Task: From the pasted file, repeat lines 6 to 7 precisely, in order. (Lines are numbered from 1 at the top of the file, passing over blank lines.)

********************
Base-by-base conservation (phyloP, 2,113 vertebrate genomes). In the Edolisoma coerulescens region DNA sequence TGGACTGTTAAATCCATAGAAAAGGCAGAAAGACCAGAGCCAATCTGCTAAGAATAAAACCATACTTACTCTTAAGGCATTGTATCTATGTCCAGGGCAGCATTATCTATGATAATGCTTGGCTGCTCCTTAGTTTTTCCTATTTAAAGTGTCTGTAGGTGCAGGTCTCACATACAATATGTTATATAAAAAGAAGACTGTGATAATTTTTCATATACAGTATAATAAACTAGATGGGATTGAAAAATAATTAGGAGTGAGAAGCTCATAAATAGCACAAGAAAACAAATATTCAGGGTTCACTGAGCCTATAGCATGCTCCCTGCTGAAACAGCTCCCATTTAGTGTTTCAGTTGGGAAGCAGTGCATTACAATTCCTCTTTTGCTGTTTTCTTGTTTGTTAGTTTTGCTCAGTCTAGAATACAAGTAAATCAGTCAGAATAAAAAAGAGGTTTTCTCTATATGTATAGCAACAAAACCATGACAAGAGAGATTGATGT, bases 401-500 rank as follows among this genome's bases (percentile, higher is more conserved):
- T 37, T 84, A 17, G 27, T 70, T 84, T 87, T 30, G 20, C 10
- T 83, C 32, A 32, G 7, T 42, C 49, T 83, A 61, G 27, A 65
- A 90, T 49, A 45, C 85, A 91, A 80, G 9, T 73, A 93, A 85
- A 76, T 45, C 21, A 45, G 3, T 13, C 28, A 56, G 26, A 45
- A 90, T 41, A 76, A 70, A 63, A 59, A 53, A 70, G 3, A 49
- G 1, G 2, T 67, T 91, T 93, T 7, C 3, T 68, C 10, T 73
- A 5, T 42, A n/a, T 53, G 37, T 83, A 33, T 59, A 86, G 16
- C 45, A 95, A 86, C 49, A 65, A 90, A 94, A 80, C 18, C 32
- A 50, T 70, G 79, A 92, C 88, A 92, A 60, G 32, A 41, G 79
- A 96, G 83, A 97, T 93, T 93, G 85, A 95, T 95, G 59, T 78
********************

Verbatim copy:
- A 90, T 41, A 76, A 70, A 63, A 59, A 53, A 70, G 3, A 49
- G 1, G 2, T 67, T 91, T 93, T 7, C 3, T 68, C 10, T 73